Why I Teach
Watching a student absorb and process information brings me unbelievable joy. The feelings that come up for me are on par with those that I have when playing a big hall, winning an award, or recording a great tune in the studio. Witnessing even the smallest “aha” is enthralling and consuming, and I think that that is perhaps the greatest gift I give to my students.
“I have so enjoyed watching Lisa introduce my daughter to Irish and American fiddling this past year. I love Lisa’s sensitivity to who Zoe is as a person, and whether at that lesson she needs her mind to be challenged, or her heart opened to the joy of music – or both. It is a pleasure to experience the creativity Lisa brings to teaching Zoe and her willingness to experiment until she finds the way to reach Zoe’s mind.”
– Amy Grush Lonsinger, Zoe’s mother
“What I like about miss Liasa teaching is the exsiment that she gives to her student.”
– Zoe Lonsinger
Zoe at 5 years old, studied classical violin, at first with her mother and then with Joey Corpus, and had already performed in several recitals.
My teaching philosophy is similar to that of Shinichi Suzuki, although I have only superficially studied the Suzuki method. My goal is twofold: to help a student develop the habit of looking for the ease in everything: once a moment of comfort is recognized, it is that much easier to get back to it; and to help the student gain his/her own ability to break each technical issue down to its components. This also ties into learning by ear, which is one of many tools in Classical music, and is the essential tool for any form of folk music. We cannot force the mind to be comfortable learning by ear (especially if a student has spent much time already reading) but we can encourage and coax it. As the mind relaxes, the ear gains confidence, and we can tackle the next few notes. Then we bring together the ability to sound out the notes with techniques for memorizing them, and the student is “playing by ear” when they never thought they could.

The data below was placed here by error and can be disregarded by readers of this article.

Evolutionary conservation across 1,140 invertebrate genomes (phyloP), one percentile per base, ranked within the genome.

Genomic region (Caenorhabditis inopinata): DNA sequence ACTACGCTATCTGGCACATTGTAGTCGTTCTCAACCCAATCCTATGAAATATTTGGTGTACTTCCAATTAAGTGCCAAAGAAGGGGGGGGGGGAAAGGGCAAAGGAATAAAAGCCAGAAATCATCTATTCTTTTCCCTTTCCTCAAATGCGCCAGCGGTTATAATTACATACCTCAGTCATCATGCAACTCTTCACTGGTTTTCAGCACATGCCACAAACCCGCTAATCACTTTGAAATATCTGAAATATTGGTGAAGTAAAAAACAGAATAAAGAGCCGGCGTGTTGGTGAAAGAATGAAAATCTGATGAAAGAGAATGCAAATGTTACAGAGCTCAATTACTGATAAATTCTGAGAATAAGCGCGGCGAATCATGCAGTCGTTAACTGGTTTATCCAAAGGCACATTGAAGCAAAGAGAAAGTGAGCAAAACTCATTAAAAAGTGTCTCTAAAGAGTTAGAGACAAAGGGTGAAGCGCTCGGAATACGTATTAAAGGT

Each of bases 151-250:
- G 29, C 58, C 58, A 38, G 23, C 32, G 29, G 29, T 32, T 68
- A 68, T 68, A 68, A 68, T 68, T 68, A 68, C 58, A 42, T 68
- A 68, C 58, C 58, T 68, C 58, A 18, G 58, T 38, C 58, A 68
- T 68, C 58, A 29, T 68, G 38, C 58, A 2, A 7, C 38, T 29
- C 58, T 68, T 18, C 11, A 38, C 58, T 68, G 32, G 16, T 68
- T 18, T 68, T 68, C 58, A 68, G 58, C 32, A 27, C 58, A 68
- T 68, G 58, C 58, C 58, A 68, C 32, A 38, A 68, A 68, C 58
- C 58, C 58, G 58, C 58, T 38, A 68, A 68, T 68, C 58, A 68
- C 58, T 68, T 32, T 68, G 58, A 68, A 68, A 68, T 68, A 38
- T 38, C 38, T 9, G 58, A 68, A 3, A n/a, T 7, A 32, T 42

Playing by ear seems insurmountable to some. But within one lesson, a connection is made to internal singing, and every student, without exception, has learned to find notes.
I am available for private lessons in my studio in the West Village, around NYC, and via Skype, as well as for master classes and workshops internationally, and as a consultant. I will consider all forms of full or partial barter, and occasionally give scholarships. I use the Suzuki books as a start for children and teach mostly Irish, Klezmer and American fiddling, some Classical, Blues and Jazz, and have helped students studying Swedish, Norwegian, Middle Eastern, and many other styles of music as well.
I take joy in every level of learning and look forward to offering you, or your child, a first lesson at half price.
To contact Lisa, please send an email to firstname.lastname@example.org.